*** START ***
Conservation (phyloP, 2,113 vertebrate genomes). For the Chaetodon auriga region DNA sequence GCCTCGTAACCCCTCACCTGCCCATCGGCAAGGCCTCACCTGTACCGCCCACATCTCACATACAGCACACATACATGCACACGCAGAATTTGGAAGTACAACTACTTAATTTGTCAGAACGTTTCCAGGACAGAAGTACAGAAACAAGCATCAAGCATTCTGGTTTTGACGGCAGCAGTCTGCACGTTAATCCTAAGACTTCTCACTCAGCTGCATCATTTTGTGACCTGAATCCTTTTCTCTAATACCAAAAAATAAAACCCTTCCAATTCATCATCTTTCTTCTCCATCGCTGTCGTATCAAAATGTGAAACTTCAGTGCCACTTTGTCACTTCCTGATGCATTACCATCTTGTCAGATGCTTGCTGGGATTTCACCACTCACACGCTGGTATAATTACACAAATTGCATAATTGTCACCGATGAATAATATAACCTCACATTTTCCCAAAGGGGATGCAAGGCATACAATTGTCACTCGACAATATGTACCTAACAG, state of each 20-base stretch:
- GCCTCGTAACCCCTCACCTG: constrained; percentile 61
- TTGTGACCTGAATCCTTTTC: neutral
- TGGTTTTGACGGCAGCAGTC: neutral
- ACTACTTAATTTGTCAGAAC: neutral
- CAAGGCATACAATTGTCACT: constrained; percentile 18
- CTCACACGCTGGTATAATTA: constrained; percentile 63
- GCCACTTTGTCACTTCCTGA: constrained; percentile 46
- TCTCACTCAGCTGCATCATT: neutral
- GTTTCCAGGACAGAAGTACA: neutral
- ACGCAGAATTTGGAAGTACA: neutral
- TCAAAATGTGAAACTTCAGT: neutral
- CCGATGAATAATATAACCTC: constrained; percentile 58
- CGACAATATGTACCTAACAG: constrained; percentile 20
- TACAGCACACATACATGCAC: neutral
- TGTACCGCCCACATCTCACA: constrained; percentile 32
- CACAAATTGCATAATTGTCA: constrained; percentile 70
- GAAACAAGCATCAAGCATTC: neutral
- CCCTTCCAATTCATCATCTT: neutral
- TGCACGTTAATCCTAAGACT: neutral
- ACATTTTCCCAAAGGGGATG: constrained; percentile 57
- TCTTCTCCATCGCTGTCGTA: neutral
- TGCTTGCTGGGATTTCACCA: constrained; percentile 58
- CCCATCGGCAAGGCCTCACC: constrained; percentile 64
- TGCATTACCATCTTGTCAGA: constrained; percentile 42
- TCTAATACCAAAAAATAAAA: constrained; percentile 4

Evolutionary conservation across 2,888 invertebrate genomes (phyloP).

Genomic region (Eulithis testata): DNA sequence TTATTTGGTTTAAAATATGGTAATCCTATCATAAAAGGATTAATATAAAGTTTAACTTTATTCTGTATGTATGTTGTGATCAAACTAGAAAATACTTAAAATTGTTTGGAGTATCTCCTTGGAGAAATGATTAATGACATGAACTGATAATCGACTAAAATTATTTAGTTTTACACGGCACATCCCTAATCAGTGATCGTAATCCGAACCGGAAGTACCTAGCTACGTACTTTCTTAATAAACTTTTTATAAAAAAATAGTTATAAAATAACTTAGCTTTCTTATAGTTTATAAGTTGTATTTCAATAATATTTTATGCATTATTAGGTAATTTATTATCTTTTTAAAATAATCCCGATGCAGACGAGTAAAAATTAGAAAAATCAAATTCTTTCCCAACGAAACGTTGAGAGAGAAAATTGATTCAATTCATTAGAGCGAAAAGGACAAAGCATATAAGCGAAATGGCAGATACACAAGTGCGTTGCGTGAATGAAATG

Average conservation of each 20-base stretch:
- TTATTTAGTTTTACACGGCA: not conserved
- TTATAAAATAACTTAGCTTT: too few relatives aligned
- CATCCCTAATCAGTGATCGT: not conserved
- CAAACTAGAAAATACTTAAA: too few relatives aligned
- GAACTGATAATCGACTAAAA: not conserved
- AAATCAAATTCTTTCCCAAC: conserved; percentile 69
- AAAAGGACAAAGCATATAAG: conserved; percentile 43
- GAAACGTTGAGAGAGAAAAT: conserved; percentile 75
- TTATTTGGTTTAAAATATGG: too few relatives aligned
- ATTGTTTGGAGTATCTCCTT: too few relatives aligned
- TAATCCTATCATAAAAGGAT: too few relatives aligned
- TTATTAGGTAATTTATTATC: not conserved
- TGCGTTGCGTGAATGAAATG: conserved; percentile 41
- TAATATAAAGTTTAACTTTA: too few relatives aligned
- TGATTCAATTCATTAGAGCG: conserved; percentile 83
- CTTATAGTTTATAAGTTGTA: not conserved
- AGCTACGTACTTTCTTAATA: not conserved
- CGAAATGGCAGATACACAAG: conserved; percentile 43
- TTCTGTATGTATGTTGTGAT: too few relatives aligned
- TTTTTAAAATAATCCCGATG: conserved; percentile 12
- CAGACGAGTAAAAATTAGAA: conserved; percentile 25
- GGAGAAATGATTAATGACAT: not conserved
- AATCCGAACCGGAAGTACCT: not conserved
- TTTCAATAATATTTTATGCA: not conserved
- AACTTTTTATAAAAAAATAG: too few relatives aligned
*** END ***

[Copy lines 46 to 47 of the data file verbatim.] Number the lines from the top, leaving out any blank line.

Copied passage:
- AGCTACGTACTTTCTTAATA: not conserved
- CGAAATGGCAGATACACAAG: conserved; percentile 43